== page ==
Japan Data

One in Seven Japanese Seniors Forecast to Suffer Dementia by 2040

Society Lifestyle Family Health

Japan’s ministry of health has estimated that around one in seven Japanese seniors will have dementia in 2040.

A research group within the Ministry of Health, Labor, and Welfare has estimated that the number of seniors with dementia in Japan will reach 5,842,000 by 2040, when the senior population, defined as those aged 65 or older, is nearing its peak. This increase of 1.4 million compared to 2010 means that around one in seven seniors will suffer from dementia. In addition, the number of people with mild cognitive impairment (MCI), which is a preliminary stage that may develop into dementia, is expected to be 6,128,000 by 2040. Combining the expected figures for dementia and MCI shows that roughly one-third of Japanese seniors will have symptoms of cognitive decline by that year.

Estimated Number of Seniors with Some Form of Cognitive Decline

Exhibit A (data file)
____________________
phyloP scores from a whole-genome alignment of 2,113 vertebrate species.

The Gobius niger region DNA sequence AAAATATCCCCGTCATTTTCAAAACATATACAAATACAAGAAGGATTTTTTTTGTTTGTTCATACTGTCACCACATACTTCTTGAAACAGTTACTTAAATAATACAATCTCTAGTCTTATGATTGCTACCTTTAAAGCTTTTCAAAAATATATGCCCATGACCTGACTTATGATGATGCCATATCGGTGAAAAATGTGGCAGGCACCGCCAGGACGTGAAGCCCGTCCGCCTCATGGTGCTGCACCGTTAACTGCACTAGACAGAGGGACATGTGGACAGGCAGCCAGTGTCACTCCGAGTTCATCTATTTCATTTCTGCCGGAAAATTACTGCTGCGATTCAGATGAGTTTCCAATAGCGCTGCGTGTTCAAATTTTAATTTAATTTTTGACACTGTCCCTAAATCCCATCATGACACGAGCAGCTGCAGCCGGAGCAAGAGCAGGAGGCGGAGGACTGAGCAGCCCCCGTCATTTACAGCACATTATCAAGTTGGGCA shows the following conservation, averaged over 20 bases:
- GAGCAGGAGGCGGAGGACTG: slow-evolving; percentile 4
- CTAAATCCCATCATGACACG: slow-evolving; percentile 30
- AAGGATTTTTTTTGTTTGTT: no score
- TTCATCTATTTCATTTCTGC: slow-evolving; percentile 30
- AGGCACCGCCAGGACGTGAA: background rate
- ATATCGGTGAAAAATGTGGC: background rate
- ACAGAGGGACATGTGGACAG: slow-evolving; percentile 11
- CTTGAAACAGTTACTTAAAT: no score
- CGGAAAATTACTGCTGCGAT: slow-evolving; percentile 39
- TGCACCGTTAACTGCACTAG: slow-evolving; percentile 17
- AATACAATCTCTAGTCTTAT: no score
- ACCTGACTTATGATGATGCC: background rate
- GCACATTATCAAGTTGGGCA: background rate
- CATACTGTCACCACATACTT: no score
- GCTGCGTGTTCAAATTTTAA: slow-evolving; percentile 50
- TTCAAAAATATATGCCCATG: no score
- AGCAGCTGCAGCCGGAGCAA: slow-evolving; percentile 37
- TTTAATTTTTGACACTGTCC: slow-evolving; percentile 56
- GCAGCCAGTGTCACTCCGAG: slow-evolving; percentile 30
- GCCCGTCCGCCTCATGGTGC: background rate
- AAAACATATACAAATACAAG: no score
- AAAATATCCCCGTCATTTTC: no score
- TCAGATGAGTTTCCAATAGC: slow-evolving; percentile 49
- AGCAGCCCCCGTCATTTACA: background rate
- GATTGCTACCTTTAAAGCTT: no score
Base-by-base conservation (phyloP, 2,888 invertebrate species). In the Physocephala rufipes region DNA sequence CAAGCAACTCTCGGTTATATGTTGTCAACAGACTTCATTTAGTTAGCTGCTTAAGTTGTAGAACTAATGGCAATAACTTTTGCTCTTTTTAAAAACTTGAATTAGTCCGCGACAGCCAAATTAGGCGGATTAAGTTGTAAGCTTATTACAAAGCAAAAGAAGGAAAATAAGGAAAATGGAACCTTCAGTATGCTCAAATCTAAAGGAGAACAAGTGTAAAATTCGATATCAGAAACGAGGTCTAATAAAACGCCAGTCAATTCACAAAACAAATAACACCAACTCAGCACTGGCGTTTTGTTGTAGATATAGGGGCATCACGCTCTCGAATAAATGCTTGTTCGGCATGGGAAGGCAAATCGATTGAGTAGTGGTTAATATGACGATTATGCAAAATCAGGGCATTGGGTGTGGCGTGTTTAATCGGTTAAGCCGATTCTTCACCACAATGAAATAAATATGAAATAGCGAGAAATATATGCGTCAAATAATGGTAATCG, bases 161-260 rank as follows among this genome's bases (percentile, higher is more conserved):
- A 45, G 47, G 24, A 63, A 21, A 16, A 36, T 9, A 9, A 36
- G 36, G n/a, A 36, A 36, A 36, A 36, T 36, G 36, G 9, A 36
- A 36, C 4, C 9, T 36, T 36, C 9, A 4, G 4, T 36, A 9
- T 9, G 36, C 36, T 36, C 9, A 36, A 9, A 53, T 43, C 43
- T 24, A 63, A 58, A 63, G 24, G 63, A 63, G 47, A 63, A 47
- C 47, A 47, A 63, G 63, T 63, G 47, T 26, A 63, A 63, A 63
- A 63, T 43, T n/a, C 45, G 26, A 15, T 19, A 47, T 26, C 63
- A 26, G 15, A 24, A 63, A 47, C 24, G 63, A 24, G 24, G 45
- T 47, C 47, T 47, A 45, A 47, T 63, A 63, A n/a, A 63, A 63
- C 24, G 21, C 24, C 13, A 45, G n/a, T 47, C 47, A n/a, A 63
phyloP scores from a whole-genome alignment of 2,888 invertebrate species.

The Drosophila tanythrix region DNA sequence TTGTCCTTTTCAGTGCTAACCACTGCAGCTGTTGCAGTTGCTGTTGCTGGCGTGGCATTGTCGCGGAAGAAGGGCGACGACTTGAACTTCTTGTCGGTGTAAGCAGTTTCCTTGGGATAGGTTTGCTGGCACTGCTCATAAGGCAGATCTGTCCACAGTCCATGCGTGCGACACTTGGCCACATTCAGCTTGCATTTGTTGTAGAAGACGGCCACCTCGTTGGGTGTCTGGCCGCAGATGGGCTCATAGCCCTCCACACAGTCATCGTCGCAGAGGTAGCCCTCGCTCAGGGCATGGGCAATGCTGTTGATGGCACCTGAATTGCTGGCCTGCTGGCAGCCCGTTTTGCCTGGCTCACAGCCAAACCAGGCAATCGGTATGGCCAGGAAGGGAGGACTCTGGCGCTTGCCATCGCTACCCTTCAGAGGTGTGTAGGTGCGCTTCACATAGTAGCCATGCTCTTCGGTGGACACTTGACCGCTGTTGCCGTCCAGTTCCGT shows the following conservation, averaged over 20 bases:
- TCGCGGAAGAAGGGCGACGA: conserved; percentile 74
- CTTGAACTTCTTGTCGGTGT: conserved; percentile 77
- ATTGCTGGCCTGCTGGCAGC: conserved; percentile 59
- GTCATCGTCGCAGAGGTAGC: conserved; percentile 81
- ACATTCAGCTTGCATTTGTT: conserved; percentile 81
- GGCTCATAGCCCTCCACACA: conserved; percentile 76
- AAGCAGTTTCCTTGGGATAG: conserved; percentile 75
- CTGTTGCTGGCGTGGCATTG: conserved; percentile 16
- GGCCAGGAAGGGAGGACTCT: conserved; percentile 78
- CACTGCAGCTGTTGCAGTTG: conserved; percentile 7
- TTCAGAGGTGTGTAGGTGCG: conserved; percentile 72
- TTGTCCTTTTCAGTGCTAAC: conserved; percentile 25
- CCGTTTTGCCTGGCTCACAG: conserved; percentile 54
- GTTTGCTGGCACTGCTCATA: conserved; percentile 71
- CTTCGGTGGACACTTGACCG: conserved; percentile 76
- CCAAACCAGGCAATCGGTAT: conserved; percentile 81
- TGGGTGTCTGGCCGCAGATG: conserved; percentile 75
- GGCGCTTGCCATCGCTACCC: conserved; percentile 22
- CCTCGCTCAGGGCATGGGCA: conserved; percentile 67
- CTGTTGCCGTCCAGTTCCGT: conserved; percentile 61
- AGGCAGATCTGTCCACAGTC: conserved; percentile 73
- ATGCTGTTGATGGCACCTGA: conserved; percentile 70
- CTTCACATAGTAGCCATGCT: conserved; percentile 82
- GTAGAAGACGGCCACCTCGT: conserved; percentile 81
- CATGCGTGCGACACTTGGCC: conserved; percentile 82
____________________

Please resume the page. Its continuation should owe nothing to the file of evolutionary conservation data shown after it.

During the 2022 and 2023 fiscal years, the ministry research group conducted a study of residents aged 65 or older in four towns in Japan (Nakajima, Ishikawa Prefecture; Ama, Shimane Prefecture; Nakayama, Ehime Prefecture; and Hisayama, Fukuoka Prefecture), including diagnostic tests conducted by medical specialists. The data obtained from the study was used to estimate the nationwide rates of dementia and MCI. The latter was estimated for the first time.

The study shows that the older the age group, the higher the prevalence of cognitive decline, and in the future populations of older cohorts with high rates of dementia will increase. In 2050, 5,866,000 (or 15.1%) of seniors will have dementia, and 6,312,000 (or 16.2%) MCI, and by 2060 this is expected to increase to 6,451,000 (17.7%) and 6,322,000 (17.4%), respectively.

A separate study group had found that the rate of dementia in 2012 was 15%, whereas the current research identified a lower rate of 12.3% in 2022. Professor Ninomiya Toshiharu of Kyūshū University believes that the decrease in the rate of dementia may be due to a number of factors, including the reduction in the rate of smoking, improved management of lifestyle-related diseases such as hypertension and diabetes, and improvements in health awareness.

(Translated from Japanese. Banner photo © Pixta.)

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